Tuesday, August 23, 2011

We Have Moved!...

Quaking Aspen is now on hiatus as an active permaculture demonstration site. I have moved to San Diego to start a new urban permaculture site called Higher Elevation Permaculture.  Check it out for ongoing activity and garden progress.

Saturday, August 1, 2009

Water Wise Garden Award

This year Leah and I decided to enter our garden in the Flagstaff Garden Competition. There were two main categories: Native Plant and Water Wise Garden. Having not irrigated our garden with fresh city water since 2007, we felt like we had something to offer. I guess the judges did as well since we won the Water Wise Garden Award this year!

This past Sunday we had a garden open house with over 100 people stopping in throughout the afternoon to check out our abundant edible oasis and to see our rainwater and greywater harvesting systems in use.

I think most people that come to a "water-wise" garden in the southwestern US assume that it is covered in gravel and just uses cactus and other dry loving plants. The Xeriscape notion is often associated with "Zero-scape" as the gravel covered moonscape demonstrates. What we have done in our gardens is the opposite. Rather than intentionally creating hot and dry micro-climates, we have naturally created moist and cooler ones. Through simple strategies we are able to harvest much of the 140,000 gallons of precipitation a year in addition to about 900 gallons a month of household greywater. Who needs a municipal or well water supplied landscape when we already have an abundance of free and ecologically sourced supplies ready for the using!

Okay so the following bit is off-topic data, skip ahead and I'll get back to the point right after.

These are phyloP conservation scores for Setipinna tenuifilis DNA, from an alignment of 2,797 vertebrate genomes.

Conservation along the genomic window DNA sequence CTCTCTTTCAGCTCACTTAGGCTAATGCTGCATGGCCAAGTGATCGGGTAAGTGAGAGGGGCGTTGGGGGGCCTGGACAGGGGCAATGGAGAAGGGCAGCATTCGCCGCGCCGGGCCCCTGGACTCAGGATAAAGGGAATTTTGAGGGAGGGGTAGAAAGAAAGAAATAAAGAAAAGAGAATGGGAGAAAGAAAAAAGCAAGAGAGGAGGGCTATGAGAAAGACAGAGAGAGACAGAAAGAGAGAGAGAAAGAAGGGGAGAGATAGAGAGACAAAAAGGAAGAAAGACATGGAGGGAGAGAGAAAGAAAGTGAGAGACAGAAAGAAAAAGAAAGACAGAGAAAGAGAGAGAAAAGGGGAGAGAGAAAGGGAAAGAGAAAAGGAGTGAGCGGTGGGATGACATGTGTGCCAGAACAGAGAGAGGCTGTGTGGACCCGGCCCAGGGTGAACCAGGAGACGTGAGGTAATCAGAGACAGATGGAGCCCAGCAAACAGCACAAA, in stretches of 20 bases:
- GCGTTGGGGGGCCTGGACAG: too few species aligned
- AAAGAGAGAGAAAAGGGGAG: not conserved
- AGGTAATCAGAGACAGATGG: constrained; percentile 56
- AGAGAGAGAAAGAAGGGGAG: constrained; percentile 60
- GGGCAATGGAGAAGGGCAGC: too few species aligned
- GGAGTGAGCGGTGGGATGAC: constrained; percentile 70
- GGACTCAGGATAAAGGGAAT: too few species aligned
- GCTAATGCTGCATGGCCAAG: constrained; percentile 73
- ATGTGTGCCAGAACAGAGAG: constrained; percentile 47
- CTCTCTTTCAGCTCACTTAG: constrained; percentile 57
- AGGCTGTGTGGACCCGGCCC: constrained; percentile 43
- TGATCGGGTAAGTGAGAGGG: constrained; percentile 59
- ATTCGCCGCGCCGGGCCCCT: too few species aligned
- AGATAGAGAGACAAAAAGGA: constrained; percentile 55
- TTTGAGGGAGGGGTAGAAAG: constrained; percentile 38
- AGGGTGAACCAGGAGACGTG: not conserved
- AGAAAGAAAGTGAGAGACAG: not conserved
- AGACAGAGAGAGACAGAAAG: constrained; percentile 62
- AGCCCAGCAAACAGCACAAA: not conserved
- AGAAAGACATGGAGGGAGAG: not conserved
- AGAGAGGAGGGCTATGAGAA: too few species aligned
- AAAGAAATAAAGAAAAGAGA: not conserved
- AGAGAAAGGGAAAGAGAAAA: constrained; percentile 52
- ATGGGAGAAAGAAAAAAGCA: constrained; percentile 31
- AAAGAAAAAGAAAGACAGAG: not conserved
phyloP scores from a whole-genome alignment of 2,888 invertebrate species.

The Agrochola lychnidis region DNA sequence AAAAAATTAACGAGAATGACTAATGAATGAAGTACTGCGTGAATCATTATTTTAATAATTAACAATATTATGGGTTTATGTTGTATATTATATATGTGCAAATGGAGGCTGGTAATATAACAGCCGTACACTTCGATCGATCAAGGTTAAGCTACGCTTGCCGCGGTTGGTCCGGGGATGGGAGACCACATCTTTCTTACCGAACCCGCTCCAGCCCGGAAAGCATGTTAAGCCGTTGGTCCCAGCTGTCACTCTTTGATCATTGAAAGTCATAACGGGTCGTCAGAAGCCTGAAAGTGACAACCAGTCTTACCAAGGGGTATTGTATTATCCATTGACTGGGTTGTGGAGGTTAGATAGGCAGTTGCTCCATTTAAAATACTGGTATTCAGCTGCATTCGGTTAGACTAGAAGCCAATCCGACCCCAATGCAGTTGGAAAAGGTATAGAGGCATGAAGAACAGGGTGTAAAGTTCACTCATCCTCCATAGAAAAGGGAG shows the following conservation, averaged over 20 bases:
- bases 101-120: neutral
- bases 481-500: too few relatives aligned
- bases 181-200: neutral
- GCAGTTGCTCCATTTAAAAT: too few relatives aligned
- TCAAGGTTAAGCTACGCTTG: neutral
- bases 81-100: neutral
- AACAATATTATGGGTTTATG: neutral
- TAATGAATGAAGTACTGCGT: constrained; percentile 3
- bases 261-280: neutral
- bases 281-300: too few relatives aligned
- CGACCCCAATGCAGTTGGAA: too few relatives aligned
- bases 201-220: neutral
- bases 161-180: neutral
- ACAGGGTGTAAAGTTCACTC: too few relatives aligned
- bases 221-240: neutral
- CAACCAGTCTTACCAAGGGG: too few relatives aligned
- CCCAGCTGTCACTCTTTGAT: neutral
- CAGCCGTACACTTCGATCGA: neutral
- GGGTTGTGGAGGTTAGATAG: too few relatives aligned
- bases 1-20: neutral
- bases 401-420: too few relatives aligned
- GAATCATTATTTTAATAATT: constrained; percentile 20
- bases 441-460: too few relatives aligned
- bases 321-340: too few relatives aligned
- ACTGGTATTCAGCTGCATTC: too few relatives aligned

Thursday, July 30, 2009

The Winged Blessings of Summer Flowers

Mid summer is here in Flagstaff with or with out the monsoon rains. Walking through the garden yesterday, I couldn't help but notice the abundance of flowering plants. I began counting and ended up with close to 35 different flowering species of plant in our 1/4 acre oasis. Many of these make wonderful additions to salads and are a huge boon for native pollinators.

It is amazing to stop and just listen and watch the flurry of insect activity flocking to each bloom. Birds as well swarm to our yard in search of food. While many of our neighbors put out bird feeders, many of which are filled with potentially invasive weeds, we plant our feeders. Cut-leaf coneflower, for instance is our gold finch feeder. Penstemons and many tubular mint flowering plants like agastache are our hummingbird feeders. With each year, I watch and learn what birds seem to prefer what flowers.

I love the addition of wild birds to the garden. Sure they are great to watch, but I also appreciate what they do for my garden. In return for providing them a little habitat our gardens recieve free pest control. If one insect such as grasshoppers get out of control we seem to have a population of birds that work to eat them thereby keeping things under control. In addition to pest control these birds also bring with them fertilizer in the form of their manure, which they kindly spread around the very plants that they are attracted to minimizing my need to bring in any soil suppliments. Free pest control and fertilizer how can I afford not to welcome these winged blessings.

Sunday, February 22, 2009

Winter Gardening